Offline lightarrow

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« Reply #77 on: 23/07/2008 14:35:11 »
I suppose it could have been a sawing horse - so no problem, again.
:D
 

Offline lightarrow

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« Reply #78 on: 23/07/2008 14:39:04 »
Two glasses, one nearly filled with liquid A, one with liquid B.  Take a teaspoon of A and put it in B, stir and put a teaspoon of the mixture back in A.   Which now is the purest??
None, if they initially contains the same volume of liquids of the same density (and the density doesn't vary with mixing).
I usually propose to people, at breakfast, a slight variation of this problem:
you take a teaspoon of coffe from a little cup and put it in a large cup of milk [so the initial amounts of coffee and milk can be very different]. Then you mix the milk-coffee, you take a teaspoon of it and put it in the little cup of coffee. Is there more coffee in the cup of milk or milk in the little cup of coffee?

Let be v the volume in the teaspoon, so you take away v of coffee from the little cup and put it in the large cup. Now you take a teaspoon of milk-coffee: this will contain x of coffee and v-x of milk, and you put it in the little cup, so it contains now v-x of milk. Now here you have taken away v of coffee and re-added x of it so you have taken away v-x of coffee from the little cup and so this is the amount of coffee you have put in the cup of milk, so the two amounts are the same.
« Last Edit: 23/07/2008 14:58:23 by lightarrow »
 

Offline Alan McDougall

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« Reply #79 on: 23/07/2008 15:10:51 »
MathProblems.info


Problem 29 Solution
Hard Solution
It is intuitive that at all times the dogs will form the corners of a square, ever decreasing in size and rotating about the center.
Let C be the center of the square at point (0,0). Let the dogs be at initial points (.5,.5), (.5,-.5), (-.5,-.5), and (-.5,.5). Let dog 1 bet at (.5,-.5) who is chasing dog 2 at (.5,.5). Consider the line from C to dog 1. Next consider the line from dog 1 to dog 2. The angle between these lines is 135 degrees.

Theorem: Let C be a fixed point, D a point on a curve, r the distance from C to D, x the polar angle formed by r, and y the angle formed by the angle between CD and the tangent line to the curve at point D. Then tan(y)=r/(dr/dx).

So the line of sight from the center to the initial point of dog 1 would be be at a 270 degree angle. The line of sight from dog 1 to dog 2 would be a vertical line of 90 degrees. The angle between these lines is 270 degrees. The tangent of 270 is -1. So we have r/(dr/dx) = -1. Thus r(x)=c*e-x.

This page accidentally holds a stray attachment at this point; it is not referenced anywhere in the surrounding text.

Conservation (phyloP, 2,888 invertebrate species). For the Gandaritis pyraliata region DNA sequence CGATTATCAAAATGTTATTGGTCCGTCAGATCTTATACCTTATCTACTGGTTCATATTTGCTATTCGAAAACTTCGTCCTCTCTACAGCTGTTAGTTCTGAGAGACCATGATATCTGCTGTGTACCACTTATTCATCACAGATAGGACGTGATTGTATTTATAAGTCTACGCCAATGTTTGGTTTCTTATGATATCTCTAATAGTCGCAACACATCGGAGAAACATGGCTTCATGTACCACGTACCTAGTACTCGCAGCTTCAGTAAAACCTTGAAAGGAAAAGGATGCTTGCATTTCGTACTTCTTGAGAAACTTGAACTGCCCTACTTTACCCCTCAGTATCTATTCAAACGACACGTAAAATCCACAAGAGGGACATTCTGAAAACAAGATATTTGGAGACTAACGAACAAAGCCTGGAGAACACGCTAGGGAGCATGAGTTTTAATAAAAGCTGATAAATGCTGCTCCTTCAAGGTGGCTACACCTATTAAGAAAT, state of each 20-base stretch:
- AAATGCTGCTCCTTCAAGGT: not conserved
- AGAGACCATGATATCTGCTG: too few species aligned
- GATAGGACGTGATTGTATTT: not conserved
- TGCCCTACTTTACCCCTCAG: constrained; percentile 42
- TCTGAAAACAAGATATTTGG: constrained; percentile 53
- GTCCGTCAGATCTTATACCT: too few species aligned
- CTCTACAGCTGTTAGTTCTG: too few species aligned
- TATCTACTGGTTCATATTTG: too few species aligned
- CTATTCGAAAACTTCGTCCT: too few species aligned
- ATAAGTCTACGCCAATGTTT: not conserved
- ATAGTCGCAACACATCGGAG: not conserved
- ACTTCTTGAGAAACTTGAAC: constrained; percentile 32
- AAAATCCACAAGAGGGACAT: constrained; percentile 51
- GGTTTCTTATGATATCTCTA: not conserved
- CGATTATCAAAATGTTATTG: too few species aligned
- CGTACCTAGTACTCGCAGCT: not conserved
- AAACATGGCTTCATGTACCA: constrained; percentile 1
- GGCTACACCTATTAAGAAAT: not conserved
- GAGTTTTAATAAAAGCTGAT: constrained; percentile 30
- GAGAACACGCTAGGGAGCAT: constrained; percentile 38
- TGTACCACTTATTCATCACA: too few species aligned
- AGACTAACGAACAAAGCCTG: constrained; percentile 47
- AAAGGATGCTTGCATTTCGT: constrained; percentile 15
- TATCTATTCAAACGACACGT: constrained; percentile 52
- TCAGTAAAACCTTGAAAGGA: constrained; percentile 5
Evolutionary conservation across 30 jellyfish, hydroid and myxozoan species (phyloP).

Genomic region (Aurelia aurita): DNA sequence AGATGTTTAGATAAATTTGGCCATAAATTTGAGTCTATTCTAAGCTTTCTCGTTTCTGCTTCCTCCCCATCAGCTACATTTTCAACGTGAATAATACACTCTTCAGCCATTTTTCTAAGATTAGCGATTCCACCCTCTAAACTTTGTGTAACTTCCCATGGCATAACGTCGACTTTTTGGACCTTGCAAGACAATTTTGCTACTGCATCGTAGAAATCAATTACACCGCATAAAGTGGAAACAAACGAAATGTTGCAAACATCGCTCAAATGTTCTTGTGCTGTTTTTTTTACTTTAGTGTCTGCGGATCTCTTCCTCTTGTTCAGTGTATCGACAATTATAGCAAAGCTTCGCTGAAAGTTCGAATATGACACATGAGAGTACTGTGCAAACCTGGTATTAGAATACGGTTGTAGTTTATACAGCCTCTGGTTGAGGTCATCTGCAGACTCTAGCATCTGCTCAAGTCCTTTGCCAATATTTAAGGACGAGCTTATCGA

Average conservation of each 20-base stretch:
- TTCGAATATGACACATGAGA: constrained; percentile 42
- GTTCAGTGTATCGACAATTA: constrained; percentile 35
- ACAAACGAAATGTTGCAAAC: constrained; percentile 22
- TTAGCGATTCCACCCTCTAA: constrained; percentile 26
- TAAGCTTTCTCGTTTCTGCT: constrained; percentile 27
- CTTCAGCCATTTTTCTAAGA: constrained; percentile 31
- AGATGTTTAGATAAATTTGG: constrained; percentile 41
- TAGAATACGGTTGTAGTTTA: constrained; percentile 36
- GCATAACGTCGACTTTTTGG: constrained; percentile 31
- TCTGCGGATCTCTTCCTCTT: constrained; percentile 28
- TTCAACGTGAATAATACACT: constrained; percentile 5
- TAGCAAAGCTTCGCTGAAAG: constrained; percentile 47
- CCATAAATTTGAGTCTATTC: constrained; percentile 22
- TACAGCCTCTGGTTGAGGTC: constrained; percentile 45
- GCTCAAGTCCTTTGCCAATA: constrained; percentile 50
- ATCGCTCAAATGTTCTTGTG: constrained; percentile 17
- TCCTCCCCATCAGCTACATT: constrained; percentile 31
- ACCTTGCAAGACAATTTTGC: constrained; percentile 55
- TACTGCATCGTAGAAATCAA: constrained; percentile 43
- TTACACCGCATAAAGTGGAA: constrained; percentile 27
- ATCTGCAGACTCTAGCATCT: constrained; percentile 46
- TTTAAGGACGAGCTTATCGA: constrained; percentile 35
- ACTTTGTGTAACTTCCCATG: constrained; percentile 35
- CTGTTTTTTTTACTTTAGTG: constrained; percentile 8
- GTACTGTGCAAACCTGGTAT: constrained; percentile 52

At the moment the dogs start walking x equals 0. At this moment the distance from the center to any of the dogs is 2-1/2. So r(x)=2-1/2*e-x.

The arc length is given by the formula:
Integral from 0 to infinity of ((f(x))2+(f'(x))2)1/2 =
Integral from 0 to infinity of ((2-1/2*e-x)2 + (-2-1/2*e-x)2)1/2 =
Integral from 0 to infinity of (2-1*e-2x + 2-1*e-2x)1/2 =
Integral from 0 to infinity of e-x =
-e-x from 0 to infinity =
=0 - (-e0) =
0 -(-1) = 1 The path the dogs take is called a logarithmic spiral. It is an interesting paradox that the dogs will make an infinite number of circles, yet the total distance is constant. Every revolution the size of the square will to e-2*pi/21/2 = 0.03055663 times it's size before the revolution.



--------------------------------------------------------------------------------


Easy Solution
David Wilson suggested the more simple solution which follows...

Suppose dog A is pursuing dog B who is pursuing dog C. During the entire pursuit, the dogs remain at the corners of a square, and angle ABC is a constant 90 degrees. That is, B's path towards C is always perpendicular to A's path towards B, and B has zero velocity in the direction along A's path. Since B neither approaches nor recedes from A during the walk, A simply covers the intial separation of 1.

Antonio Molins went further to state that as dog A is heading direcctly towards dog B, dog B is moving towards from dog A at rate equal to cosine of any of the interior angles of the shape made by the dogs. He also provided the following graphics.

For example consider a pentagon. Remember that for a n-gon of n sides each angle will be 180*(1-(2/n)). So a pentagon will have angles of 108. Let's assume each dog walks at a rate of 1 unit per minute, where the initial shape has sides of 1 unit. As pointed out by David Wilson we can forget about the spiral paths but instead think of the dogs walking in straight lines. In the case of the penagon for every one unit dog A draw towards dog B's initial position, dog B will draw cos(180)=-0.309 units towards dog A. The question is, how long will it take for them to meet? Let the answer to that question be t. In t seconds dog A will cover t units, and dog B will cover .309*t units. The total distance traveled by A equals the distance traveled by B plus 1 (the initial separation). So solving for t: t=0.309+1 --> t=1/(1-.309) --> t=1.4472.